From the Archives: Christmas from a Shepherd's Perspective

Adoration of the Shepherds. Gerard van Honthorst, 1622

A little more than 2,000 years ago, “When the fullness of the time had come, God sent forth His Son, born of a woman, born under the law” (Gal. 4:4, NKJV). It was exactly the right time, as predicted by Daniel (cf. 9:25) and confirmed by Jesus (cf. Luke 19:41-44).

It was also the right place—Bethlehem, six miles south of Jerusalem. Seven hundred years earlier, Micah wrote:

But you, Bethlehem Ephrathah,
Though you are little among the thousands of Judah,
Yet out of you shall come forth to Me
The One to be Ruler in Israel,
Whose goings forth are from of old,
From everlasting. (Mic. 5:2)

The time was right, the place was right, and the circumstances were right. It was not to the high and mighty in Israel that the first coming—the incarnation—of Messiah/Christ was celebrated by “a multitude of the heavenly host” (Luke 2:13) in heaven and on earth. It was to a group of lowly “shepherds living out in the fields, keeping watch over their flock by night” (Luke 2:8).

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Some Little-Known Prophecies of Christmas: Part 4 – Genesis 49:10

Read Part 1,  Part 2 and Part 3.

We ended last time by thinking how the Messiah would be the son of Abraham, Isaac, Jacob—and Judah (see Matt. 1:2-3; Lk. 3:33; Heb. 7:14; Rev. 5:5).

Jacob made an astounding and significant prophecy regarding his son Judah, and the greatest descendant who would come through his lineage—giving us one of the earliest glimpses into the Messiah’s future reign as king, “in the last days” (Gen. 49:1).1

As Jacob was blessing his sons in Gen. 49:10, he stated regarding Leah’s fourth son:

The scepter shall not depart from Judah,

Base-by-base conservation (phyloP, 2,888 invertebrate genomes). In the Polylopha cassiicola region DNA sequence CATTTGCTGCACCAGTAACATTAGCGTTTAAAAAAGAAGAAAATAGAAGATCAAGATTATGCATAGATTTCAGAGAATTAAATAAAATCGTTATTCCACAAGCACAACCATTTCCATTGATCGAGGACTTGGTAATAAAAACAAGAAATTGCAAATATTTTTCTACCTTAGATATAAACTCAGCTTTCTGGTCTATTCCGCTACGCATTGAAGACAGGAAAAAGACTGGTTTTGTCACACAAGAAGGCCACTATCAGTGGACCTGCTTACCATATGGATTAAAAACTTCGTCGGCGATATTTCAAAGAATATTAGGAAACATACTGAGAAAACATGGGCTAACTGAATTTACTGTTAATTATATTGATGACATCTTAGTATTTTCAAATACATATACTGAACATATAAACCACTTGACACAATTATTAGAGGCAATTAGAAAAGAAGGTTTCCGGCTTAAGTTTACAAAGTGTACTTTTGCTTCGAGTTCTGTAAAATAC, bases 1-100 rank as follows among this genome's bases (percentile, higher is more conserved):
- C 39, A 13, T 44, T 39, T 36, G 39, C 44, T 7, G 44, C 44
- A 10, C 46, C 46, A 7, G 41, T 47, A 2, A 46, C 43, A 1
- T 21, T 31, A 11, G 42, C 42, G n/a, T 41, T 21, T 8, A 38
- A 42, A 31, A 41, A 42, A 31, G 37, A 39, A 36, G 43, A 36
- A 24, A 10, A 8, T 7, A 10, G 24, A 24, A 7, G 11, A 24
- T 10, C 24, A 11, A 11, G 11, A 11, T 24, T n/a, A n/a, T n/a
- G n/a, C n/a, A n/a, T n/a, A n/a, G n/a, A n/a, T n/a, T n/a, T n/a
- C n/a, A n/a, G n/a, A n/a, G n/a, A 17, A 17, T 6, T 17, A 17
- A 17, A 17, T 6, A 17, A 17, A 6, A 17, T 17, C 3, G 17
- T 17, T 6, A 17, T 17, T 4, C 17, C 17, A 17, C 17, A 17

Nor a lawgiver from between his feet,
Until Shiloh comes;
And to Him shall be the obedience of the people.

I cannot remember a time in my life when I had not memorized this verse. It was one of many that my classmates and I learned to say verbatim each year in Lutheran grade school in preparation for the annual Christmas Eve services.

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Good Cheer for Christmas

Spurgeon delivered this sermon on Lord’s-Day morning, December 20th, 1868 at the Metropolitan Tabernacle, Newington.

And in this mountain shall the Lord of hosts make unto all people a feast of fat things, a feast of wines on the lees, of fat things full of marrow, of wines on the lees well refined. (Isaiah 25:6)

We have nearly arrived at the great merry-making season of the year. On Christmas-day we shall find all the world in England enjoying themselves with all the good cheer which they can afford. Servants of God, you who have the largest share in the person of him who was born at Bethlehem, I invite you to the best of all Christmas fare—to nobler food than makes the table groan—bread from heaven, food for your spirit. Behold, how rich and how abundant are the provisions which God has made for the high festival which he would have his servants keep, not now and then, but all the days of their lives!

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